It all began in 1910 when Ward’s great great grandfather George Henry Roberts moved from New Zealand to San Francisco to leave the family business of salting beef only to revert back to his trade when he arrived to the Bay Area. “They laughed at him for the way he made corned beef,” she says.
Ward says that in early years in San Francisco, those who cured beef placed briskets in large vats of brine and allowed the meat to cure for up to 30 days. Roberts brought the method he took from New Zealand that involves a pump attached to needles that evenly distributes brine into the meat. The process her grandfather introduced takes but three days. “He was the first person to introduce artery brining to San Francisco,” Ward says.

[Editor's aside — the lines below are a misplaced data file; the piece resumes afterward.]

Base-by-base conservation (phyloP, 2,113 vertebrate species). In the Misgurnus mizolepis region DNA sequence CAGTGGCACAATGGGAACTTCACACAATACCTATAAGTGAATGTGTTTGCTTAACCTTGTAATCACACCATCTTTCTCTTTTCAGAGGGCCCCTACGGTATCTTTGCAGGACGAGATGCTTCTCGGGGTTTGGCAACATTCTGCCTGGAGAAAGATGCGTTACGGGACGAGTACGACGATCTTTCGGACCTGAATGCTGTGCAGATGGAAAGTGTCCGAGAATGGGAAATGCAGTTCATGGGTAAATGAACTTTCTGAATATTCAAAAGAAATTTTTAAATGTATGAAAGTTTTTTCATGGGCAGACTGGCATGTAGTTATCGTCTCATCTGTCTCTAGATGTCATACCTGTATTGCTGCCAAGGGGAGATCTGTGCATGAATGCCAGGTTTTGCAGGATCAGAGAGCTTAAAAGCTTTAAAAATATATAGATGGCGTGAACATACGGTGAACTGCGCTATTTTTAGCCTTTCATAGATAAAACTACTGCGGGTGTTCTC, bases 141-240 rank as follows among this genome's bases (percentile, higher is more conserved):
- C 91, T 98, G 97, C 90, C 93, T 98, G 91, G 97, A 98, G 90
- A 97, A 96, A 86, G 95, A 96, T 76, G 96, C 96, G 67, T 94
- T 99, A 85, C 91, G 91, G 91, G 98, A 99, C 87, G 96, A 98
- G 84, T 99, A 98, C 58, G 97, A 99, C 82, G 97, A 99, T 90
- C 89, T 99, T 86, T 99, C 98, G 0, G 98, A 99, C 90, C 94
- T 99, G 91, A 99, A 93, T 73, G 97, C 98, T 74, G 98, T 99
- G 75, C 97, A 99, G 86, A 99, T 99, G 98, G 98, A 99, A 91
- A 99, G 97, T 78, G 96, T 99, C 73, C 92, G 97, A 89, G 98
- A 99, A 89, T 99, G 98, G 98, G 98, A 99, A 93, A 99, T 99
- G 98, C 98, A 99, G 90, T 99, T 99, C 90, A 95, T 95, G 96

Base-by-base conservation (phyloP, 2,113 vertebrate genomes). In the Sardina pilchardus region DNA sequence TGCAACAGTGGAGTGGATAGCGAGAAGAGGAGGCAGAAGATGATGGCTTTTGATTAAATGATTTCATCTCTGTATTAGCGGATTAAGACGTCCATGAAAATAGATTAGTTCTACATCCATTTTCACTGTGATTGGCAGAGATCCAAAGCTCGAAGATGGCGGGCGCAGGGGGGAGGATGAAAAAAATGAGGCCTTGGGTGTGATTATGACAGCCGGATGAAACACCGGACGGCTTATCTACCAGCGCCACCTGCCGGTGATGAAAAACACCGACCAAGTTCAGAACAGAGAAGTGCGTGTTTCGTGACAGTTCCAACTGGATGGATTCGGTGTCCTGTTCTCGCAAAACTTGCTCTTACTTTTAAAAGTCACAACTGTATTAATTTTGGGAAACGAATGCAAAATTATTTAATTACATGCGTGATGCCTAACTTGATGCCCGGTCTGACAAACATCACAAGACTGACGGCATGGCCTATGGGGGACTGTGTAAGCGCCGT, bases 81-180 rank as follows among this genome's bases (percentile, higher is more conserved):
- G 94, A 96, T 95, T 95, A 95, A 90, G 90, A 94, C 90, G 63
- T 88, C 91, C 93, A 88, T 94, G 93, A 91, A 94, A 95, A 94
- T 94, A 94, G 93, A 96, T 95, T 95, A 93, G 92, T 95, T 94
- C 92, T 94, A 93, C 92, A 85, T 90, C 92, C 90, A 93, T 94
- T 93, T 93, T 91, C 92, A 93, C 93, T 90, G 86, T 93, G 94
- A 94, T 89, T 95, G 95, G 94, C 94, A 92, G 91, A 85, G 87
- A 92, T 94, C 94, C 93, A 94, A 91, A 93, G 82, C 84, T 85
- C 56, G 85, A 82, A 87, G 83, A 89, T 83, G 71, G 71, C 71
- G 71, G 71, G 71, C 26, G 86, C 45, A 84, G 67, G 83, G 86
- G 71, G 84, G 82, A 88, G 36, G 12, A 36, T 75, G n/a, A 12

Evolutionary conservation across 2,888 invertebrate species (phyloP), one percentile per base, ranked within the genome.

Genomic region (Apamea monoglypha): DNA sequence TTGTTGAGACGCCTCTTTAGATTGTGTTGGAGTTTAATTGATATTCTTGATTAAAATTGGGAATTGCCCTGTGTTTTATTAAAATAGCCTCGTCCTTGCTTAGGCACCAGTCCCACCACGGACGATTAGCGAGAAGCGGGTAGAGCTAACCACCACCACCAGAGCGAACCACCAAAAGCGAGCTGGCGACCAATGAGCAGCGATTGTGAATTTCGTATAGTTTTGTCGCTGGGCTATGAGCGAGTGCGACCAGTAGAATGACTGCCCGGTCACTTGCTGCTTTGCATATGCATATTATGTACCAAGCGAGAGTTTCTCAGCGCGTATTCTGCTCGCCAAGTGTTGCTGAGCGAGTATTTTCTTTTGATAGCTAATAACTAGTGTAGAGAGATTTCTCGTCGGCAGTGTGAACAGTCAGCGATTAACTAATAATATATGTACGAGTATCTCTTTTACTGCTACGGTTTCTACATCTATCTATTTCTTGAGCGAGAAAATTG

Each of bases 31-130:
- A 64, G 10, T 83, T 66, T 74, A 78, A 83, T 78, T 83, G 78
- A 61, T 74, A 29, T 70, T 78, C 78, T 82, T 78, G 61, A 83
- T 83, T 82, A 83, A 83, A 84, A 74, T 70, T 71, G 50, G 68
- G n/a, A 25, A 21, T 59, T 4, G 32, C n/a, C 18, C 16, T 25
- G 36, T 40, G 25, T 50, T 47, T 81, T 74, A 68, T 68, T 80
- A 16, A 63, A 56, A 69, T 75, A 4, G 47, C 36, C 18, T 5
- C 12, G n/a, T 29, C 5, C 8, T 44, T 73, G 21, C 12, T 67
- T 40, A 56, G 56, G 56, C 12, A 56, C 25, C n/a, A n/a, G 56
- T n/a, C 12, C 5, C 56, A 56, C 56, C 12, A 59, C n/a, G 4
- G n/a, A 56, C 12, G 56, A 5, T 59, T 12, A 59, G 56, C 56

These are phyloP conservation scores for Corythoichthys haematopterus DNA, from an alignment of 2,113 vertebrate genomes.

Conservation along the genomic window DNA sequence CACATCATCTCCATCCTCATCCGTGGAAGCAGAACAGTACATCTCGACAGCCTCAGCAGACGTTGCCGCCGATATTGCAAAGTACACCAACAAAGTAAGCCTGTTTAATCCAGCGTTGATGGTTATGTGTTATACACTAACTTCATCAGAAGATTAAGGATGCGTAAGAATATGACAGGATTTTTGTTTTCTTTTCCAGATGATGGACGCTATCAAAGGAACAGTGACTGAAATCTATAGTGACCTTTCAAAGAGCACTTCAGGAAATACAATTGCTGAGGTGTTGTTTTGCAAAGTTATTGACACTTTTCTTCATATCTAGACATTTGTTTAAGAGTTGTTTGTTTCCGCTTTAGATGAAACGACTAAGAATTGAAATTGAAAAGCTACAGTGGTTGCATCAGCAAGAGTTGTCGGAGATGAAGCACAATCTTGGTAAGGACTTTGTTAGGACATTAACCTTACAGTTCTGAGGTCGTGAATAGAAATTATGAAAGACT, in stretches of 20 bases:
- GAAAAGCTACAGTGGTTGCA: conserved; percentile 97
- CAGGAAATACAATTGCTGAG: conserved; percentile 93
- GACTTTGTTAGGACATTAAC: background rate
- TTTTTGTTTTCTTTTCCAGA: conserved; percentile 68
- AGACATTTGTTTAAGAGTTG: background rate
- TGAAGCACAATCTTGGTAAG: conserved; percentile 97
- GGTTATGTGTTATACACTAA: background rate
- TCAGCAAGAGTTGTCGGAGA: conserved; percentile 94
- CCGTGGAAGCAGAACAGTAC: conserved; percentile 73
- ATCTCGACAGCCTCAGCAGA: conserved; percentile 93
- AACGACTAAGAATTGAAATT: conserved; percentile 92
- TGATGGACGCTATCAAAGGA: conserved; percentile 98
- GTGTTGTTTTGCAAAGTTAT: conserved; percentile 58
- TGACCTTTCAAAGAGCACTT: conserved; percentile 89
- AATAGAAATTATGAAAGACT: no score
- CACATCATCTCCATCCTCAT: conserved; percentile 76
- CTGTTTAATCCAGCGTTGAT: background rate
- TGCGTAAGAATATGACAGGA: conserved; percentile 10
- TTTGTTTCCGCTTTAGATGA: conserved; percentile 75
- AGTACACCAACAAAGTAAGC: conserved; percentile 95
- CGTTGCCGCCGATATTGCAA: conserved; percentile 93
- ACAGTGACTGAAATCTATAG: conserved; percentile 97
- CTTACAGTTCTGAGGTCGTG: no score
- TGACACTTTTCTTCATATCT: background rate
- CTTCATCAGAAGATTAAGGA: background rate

Now that process involves an $80,000 piece of machinery that brines about 3 million pounds of beef a year. Months of cooler weather and St. Patrick’s Day is reason that two thirds of her business is done between January and March.
“It’s not a big summer food. A lady has to heat her kitchen for three to four hours to simmer this big piece of meat,” Ward says.
Outside of the Irish community, Pacific Islanders make up a big part of her business. On my visit, two Tongan bruddahs (each weighing 300+ pounds, easy) picked up $220 worth of Povi Masima or “salted beef” for a family party that weekend.